Hi Oliver, Thanks for joining in. It’s about time we heard from those, like yourself, with the hands on knowledge and experience and are able, and willing, to present a different perspective on this topic. What you are stating is undoubtedly true. However, I do believe LM may be approaching, if not already reached, a crossroad in the further development of Prepar3D. How often do we hear of users complain about the performance of the sim and who are quick to attribute their woes to an antiquated engine that must also be presenting ever increasing development problems for LM? What they have achieved to date is quite remarkable, but there continued reliance on aging and inefficient coding is also risky. How much more can they accomplish before further development begins to stagnate? In the face of competition, how much longer can they hang on without risking having to shelve the project? I think we can all accept that these eventualities would be in no one’s interest. Commercially the survival of the project may be a moot point, but this is changing with the acceptance that their sim has a much wider appeal and this is owed, in the main, to the involvement of legions of third party Addon Developers. If this was Microsoft then it is likely, as has happened previously, that those that hold the purse strings would be ruling the day. Microsoft have their own headaches regarding the burgeoning numbers of Vulkan adopters. I don’t know whether it is technically possible, but I wouldn’t mind betting that, right now, they are exploring the possibility of making DirectX 12 available to Windows 7/8.1 users in an attempt to preserve their market share. I won’t be holding my breath on that one, but you never know! I suspect, like many others do, that in ‘VULKAN we are glimpsing a much brighter and hopeful future. Doubtless technical difficulties will abound during such a transition but, at some point, I feel certain that such difficult decisions must be made to ensure the future viability and success of this simulator. My feeling is that LM are in this for the long haul and wish to push advances towards their logical conclusion. To ignore the possibilities offered by embracing this remarkably innovative API, which has future-proofing written to its core, would be extremely shortsighted and might even be considered as being foolish. There is really no reason why work on versions 4.x and 5 can not proceed in tandem since it seems unlikely that LM are exposed to the same financial constraints as, say, Microsoft. I suspect that the ongoing development of Prepar3D represents a very small slice of their overall budget and, in any case, the undoubted solid belief in their project is what really matters to all of us. Regards, Mike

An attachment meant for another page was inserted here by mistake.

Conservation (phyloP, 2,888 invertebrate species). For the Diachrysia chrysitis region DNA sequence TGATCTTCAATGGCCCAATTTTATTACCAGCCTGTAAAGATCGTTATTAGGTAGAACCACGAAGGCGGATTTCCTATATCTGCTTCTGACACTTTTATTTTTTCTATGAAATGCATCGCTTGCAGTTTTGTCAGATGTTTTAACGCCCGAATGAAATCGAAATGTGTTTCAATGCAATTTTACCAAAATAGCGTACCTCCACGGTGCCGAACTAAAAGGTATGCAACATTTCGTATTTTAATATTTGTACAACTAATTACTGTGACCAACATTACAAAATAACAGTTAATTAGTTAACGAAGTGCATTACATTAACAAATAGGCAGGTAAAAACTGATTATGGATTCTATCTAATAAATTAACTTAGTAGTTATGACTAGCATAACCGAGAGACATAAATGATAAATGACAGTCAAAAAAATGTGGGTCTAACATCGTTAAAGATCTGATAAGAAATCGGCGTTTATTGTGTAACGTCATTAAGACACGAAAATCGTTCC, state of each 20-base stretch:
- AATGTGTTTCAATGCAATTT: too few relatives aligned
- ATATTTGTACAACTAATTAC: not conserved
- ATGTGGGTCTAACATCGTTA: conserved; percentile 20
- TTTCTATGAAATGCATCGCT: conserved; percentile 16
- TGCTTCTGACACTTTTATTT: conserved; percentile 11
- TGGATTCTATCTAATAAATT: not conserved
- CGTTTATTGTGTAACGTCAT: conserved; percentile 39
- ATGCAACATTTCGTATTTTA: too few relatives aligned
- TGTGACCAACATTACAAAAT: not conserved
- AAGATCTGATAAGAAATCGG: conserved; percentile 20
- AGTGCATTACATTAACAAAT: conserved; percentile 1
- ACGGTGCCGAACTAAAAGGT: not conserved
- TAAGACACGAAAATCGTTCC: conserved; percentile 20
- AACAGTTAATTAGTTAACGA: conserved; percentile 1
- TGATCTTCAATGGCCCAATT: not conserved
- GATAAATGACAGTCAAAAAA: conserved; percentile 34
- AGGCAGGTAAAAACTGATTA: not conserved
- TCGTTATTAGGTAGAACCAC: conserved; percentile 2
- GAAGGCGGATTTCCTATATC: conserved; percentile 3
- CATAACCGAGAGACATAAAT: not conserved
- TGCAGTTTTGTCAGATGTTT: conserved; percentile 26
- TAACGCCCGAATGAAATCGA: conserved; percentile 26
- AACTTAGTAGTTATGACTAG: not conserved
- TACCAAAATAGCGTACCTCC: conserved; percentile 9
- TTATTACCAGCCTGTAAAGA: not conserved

4. Cruachan

    VULKAN for Prepar3D v5?

    Hi Everyone, Truly, it just gets better and better! Read this article posted on 3 July: https://arstechnica.com/gadgets/2018/03/vulkan-1-1-adds-multi-gpu-directx-compatibility-as-khronos-looks-to-the-future/ In particular, look at the content of paragraph 6. There seems little remaining doubt in my mind that Vulkan has achieved parity with DirectX 12 and it’s cross-platform compatibility makes it the more attractive API for present day Developers. It appears to have huge support and that support is growing by the day. They can’t all be wrong! Regards, Mike
  5. Cruachan

    VULKAN for Prepar3D v5?